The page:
Trump, the president’s eldest daughter, has a voice that’s an “octave” deeper when in private; vacillates between “defiant” and “lighthearted”; and curses like her father, President Donald Trump, and her husband and fellow senior White House adviser, Jared Kushner, according to the Washington Post’s interview published Sunday.
The Stormy Daniels hush money scandal isn’t going away. And now, it appears that the porn actor and her attorney have outmaneuvered the White House by giving Trump a new deadline to take action. This, while a potentially explosive Daniels interview with CNN’s Cooper Anderson for “60 Minutes” is looming on the horizon.
On the brink of victory, the crowd of teachers gathered in the West Virginia Capitol started singing the state anthem. Seeing so many people, of such a mix of ages and colors, swaying together as they belt out John Denver’s 1971 hit “Take Me Home, Country Roads” can make you believe we really are making progress in this country.
“The Legislature finds that the intentional commitment of [dilation and evacuation procedures] for nontherapeutic or elective reasons is a barbaric practice, dangerous for the maternal patient, and demeaning to the medical profession,” the bill states.
Thinks keep getting worse and worse for Missouri’s embattled Republican governor Eric Greitens, as the state attorney general opens a completely new investigation — this one into improper political use of his veterans charity, The Mission Continues.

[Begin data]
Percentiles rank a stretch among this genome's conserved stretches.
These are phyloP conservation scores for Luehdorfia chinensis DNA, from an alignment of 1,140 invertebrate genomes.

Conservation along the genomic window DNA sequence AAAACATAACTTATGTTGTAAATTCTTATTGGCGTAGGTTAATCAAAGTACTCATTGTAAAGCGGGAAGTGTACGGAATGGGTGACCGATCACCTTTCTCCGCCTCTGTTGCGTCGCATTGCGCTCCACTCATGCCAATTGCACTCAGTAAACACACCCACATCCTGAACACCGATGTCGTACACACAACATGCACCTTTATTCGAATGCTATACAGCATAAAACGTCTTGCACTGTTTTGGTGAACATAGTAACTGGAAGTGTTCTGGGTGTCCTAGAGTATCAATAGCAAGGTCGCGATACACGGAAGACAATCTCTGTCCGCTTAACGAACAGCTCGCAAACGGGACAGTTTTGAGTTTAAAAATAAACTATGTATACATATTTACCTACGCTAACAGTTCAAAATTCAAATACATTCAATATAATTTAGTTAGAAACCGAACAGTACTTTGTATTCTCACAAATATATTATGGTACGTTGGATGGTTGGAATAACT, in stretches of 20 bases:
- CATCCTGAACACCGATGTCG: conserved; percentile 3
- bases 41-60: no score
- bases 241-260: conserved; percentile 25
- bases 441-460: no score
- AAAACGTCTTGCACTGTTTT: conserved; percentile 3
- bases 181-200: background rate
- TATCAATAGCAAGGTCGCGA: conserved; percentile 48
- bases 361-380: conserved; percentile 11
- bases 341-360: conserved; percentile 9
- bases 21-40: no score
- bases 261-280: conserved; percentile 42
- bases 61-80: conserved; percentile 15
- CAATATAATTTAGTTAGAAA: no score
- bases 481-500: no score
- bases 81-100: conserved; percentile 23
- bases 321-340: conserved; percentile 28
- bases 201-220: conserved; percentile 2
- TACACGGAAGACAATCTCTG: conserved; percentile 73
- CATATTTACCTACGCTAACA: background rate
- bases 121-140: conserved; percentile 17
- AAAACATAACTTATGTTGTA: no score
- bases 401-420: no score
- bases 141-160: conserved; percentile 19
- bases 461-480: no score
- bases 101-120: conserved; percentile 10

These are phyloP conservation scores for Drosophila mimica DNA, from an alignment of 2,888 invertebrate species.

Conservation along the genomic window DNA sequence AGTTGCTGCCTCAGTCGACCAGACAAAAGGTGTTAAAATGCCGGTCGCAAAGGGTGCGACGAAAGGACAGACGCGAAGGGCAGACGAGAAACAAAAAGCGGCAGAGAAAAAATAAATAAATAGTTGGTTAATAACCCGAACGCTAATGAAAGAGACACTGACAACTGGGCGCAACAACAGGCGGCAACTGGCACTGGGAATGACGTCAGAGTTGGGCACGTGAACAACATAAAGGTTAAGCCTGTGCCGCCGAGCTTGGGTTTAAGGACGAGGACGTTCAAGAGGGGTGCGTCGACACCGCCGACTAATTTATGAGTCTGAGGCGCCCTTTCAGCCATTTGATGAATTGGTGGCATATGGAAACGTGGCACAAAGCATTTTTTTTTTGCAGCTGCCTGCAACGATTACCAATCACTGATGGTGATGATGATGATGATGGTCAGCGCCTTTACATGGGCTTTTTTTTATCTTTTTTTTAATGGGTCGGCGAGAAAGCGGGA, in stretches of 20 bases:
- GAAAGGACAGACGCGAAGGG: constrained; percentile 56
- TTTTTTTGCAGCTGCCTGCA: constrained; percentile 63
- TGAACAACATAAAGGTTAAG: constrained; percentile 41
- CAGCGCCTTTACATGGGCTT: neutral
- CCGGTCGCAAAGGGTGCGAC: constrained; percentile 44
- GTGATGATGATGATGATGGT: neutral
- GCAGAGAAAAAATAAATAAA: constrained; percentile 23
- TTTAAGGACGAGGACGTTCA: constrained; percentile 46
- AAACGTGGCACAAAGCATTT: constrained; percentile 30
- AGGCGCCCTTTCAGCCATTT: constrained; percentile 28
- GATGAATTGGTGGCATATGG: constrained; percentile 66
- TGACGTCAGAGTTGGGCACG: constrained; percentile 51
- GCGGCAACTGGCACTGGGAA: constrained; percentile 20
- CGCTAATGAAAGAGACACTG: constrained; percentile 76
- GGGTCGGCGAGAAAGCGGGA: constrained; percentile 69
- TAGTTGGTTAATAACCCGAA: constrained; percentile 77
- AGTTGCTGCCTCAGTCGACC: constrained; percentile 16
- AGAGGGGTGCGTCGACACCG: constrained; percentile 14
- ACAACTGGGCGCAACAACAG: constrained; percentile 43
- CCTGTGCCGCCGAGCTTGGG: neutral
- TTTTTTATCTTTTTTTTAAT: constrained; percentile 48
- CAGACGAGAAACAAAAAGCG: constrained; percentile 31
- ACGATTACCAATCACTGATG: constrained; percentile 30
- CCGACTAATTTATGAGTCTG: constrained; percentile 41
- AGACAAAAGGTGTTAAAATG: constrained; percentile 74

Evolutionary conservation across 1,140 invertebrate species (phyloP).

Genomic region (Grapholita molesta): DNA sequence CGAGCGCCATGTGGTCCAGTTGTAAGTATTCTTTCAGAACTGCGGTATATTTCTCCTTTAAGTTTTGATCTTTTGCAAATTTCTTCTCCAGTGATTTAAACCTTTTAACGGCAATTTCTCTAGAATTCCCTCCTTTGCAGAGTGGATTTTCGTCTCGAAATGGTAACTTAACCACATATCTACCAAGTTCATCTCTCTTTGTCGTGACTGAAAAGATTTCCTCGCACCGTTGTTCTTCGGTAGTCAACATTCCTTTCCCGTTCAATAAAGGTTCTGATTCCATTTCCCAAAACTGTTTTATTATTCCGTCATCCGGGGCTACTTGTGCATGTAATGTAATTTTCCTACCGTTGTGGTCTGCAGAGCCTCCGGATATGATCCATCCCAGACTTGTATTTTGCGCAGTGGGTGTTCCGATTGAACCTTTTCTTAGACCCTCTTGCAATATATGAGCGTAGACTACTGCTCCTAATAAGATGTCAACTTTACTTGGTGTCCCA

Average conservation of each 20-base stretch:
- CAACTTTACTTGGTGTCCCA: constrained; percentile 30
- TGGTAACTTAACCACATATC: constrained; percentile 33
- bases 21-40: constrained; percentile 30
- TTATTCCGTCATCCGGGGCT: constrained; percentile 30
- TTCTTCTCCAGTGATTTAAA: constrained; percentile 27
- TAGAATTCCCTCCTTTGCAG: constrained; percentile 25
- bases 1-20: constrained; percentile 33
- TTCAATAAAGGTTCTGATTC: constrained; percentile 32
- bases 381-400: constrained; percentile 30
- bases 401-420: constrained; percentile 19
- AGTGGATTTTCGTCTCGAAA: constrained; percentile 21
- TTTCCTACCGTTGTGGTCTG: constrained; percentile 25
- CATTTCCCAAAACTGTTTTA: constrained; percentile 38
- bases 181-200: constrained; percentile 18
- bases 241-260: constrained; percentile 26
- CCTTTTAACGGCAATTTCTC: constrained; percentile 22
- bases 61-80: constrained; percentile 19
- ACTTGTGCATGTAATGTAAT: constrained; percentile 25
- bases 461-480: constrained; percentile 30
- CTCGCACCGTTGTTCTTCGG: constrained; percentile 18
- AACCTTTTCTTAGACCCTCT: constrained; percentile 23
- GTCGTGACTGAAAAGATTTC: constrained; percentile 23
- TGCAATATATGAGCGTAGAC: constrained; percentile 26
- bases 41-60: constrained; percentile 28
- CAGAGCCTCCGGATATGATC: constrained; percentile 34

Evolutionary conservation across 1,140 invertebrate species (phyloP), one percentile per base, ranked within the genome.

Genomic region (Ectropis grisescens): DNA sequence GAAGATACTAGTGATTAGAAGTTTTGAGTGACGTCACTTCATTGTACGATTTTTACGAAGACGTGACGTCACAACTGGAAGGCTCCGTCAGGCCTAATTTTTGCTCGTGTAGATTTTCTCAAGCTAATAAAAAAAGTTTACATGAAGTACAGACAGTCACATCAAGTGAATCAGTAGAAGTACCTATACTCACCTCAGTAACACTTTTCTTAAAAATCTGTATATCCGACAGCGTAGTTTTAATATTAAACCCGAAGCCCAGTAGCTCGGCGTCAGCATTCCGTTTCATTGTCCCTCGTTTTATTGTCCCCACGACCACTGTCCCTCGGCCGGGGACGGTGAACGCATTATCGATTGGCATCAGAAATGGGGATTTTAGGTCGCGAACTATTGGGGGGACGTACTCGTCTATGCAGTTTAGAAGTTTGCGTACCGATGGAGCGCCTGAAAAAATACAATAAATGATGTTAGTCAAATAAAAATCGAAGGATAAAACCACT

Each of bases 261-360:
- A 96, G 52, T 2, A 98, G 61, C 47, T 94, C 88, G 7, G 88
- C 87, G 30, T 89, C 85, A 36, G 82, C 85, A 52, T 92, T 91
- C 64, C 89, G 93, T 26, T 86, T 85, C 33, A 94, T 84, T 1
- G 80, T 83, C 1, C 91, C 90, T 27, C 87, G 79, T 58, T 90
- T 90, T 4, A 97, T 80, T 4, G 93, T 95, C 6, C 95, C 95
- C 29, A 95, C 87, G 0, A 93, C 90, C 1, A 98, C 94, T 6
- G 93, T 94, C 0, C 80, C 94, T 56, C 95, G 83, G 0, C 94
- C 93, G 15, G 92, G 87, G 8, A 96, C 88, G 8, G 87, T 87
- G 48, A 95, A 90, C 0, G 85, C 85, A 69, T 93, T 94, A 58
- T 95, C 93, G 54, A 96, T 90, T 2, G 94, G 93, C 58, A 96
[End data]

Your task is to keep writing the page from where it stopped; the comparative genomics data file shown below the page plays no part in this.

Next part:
It was near the end of the Conservative Political Action Conference, at the end of four adulatory days on the Maryland shore, that President Trump received a rare dose of criticism from one of the conservative speakers on the main stage. The criticism, from writer Mona Charen, came during a panel titled “#UsToo: Left out by the Left.”
Sen. Ron Wyden (D-OR) asked Wray for a timeline of the FBI’s revelations to the White House about the domestic abuse allegations. While Wray said he was unable to reveal the content of those investigations, he confirmed that the FBI submitted a partial report to the White House in March and then a completed report in July.
The White House sent senior advisers out to each of the five Sunday news shows this weekend in a desperate attempt to mitigate the damage from Trump’s embrace of Porter, and his own history of abuse. White House counselor Kellyanne Conway tried attacking Sen. Kirsten Gillibrand (D-NY), while senior adviser Marc Short went after NBC News.